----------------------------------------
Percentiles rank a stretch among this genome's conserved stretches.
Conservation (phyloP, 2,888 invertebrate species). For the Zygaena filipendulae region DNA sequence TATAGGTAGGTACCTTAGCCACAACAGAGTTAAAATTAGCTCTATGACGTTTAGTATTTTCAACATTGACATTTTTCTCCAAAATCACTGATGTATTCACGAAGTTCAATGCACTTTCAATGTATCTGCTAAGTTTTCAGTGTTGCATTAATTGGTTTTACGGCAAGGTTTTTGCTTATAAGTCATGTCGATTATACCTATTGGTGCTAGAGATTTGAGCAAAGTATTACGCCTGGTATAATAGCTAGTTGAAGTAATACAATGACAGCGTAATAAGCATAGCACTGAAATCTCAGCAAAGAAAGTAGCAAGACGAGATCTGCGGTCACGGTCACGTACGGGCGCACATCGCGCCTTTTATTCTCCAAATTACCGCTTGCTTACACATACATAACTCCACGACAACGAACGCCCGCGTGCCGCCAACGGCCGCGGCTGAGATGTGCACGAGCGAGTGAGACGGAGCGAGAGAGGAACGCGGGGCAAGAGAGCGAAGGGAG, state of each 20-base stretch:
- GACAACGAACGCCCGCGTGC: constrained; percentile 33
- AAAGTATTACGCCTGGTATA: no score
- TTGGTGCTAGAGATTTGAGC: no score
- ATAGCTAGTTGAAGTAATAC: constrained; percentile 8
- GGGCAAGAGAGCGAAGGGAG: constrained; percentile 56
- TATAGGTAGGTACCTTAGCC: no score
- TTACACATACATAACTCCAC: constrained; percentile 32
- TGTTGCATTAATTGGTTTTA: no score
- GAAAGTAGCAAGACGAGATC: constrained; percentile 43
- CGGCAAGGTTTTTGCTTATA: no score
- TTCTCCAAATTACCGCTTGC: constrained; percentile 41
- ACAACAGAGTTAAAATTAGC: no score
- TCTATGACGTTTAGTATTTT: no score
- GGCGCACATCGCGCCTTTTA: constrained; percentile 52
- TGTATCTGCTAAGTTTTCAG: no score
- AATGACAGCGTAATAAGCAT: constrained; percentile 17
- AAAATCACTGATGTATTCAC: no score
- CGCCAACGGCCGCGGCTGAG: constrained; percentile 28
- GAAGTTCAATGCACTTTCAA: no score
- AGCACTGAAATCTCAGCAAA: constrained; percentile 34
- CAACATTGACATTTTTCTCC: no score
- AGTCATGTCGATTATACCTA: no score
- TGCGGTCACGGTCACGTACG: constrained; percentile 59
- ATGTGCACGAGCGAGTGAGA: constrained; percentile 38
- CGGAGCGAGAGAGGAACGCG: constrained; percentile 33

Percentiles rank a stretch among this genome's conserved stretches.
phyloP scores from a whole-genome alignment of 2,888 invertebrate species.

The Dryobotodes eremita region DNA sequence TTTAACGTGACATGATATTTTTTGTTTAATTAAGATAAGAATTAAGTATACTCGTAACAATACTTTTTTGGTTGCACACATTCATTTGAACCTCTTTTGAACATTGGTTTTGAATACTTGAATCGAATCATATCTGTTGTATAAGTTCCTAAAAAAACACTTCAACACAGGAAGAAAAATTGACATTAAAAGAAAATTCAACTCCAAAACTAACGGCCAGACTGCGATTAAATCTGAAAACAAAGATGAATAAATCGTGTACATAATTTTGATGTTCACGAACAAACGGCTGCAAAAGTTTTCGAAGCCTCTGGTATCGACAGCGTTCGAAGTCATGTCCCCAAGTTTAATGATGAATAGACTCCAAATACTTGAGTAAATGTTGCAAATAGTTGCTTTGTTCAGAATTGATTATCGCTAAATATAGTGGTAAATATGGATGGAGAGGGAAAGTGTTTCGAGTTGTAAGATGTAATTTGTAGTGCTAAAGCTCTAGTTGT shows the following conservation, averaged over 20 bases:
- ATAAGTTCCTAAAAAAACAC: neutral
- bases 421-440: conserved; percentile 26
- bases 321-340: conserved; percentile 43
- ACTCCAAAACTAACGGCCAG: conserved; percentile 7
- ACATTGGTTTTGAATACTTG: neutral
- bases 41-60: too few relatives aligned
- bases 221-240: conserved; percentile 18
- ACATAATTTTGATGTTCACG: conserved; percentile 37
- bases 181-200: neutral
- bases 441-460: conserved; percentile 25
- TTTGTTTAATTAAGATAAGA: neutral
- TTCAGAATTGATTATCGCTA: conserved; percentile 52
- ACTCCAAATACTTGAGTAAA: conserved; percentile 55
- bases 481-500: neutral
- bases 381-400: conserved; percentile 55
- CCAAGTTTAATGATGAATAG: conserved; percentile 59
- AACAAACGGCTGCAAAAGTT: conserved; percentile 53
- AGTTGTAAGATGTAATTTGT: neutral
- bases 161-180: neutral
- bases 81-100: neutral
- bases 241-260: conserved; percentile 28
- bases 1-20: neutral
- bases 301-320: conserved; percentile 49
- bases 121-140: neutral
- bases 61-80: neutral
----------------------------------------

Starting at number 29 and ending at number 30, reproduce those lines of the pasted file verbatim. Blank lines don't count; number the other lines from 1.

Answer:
phyloP scores from a whole-genome alignment of 2,888 invertebrate species.

The Dryobotodes eremita region DNA sequence TTTAACGTGACATGATATTTTTTGTTTAATTAAGATAAGAATTAAGTATACTCGTAACAATACTTTTTTGGTTGCACACATTCATTTGAACCTCTTTTGAACATTGGTTTTGAATACTTGAATCGAATCATATCTGTTGTATAAGTTCCTAAAAAAACACTTCAACACAGGAAGAAAAATTGACATTAAAAGAAAATTCAACTCCAAAACTAACGGCCAGACTGCGATTAAATCTGAAAACAAAGATGAATAAATCGTGTACATAATTTTGATGTTCACGAACAAACGGCTGCAAAAGTTTTCGAAGCCTCTGGTATCGACAGCGTTCGAAGTCATGTCCCCAAGTTTAATGATGAATAGACTCCAAATACTTGAGTAAATGTTGCAAATAGTTGCTTTGTTCAGAATTGATTATCGCTAAATATAGTGGTAAATATGGATGGAGAGGGAAAGTGTTTCGAGTTGTAAGATGTAATTTGTAGTGCTAAAGCTCTAGTTGT shows the following conservation, averaged over 20 bases: